(CN) – A website that linked its readers to news articles freely available on another website did not violate copyright law, Europe’s highest court held Thursday.
Four Swedish journalists from the newspaper Goteborgs-Posten sued Retriever Sverige – a website that links to articles published on other sites – for compensation on grounds that the website made unauthorized use of their articles by linking them to its clients. A Stockholm court dismissed the case, prompting an appeal to a regional court.
That court questioned whether the placement of hyperlinks to protected works constitutes an act of communication to the public under EU copyright law. Such a finding would require Retriever Sverige to obtain permission from the journalists before using the articles.
The Court of Justice of the European Union concluded Thursday that Retriever Sverige’s links are communication and – given the size of its readership – the communication is public. Since the Goteborgs-Posten had already made the articles freely available on its own website, the links also do not reach a “new” public, according to the ruling.
It would be a different situation if the newspaper restricted access to subscribers only, the Luxembourg-based court added.
“Where a clickable link makes it possible for users of the site on which that link appears to circumvent restrictions put in place by the site on which the protected work appears in order to restrict public access to that work to the latter site’s subscribers only, and the link accordingly constitutes an intervention without which those users would not be able to access the works transmitted, all those users must be deemed to be a new public, which was not taken into account by the copyright holders when they authorized the initial communication, and accordingly the holders’ authorization is required for such a communication to the public,” the court wrote. “This is the case, in particular, where the work is no longer available to the public on the site on which it was initially communicated or where it is henceforth available on that site only to a restricted public, while being accessible on another Internet site without the copyright holders’ authorization.”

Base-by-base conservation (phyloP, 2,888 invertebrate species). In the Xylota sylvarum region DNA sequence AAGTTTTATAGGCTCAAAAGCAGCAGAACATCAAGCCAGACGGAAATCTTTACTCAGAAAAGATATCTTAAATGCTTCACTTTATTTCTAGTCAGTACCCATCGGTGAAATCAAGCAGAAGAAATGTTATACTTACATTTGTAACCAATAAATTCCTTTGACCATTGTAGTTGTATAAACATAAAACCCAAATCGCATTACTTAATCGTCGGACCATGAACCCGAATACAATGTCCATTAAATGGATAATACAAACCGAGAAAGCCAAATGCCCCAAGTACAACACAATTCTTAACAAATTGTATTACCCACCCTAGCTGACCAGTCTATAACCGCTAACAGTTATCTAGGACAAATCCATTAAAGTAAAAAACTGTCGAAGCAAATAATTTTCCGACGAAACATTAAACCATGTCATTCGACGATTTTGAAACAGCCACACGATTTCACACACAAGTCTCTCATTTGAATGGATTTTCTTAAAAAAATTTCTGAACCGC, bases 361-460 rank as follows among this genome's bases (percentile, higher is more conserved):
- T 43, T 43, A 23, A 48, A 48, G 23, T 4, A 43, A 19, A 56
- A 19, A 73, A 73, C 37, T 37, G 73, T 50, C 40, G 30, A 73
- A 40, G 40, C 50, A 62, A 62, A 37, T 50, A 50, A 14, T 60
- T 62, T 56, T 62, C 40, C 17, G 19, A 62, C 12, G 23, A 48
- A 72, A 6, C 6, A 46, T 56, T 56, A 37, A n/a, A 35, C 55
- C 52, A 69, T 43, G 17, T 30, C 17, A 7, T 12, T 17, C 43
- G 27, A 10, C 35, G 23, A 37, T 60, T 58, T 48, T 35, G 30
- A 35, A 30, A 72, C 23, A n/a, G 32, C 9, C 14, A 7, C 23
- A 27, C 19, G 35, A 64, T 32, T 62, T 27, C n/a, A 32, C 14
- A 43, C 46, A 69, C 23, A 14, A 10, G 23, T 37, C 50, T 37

The justices also reminded Sweden that EU member states do not have the authority to give wider protection to copyright holders than European law allows.
“Acceptance of the proposition that a member state may give wider protection to copyright holders by laying down that the concept of communication to the public also includes activities other than those referred to in EU copyright law would have the effect of creating legislative differences and thus, for third parties, legal uncertainty,” the court concluded.
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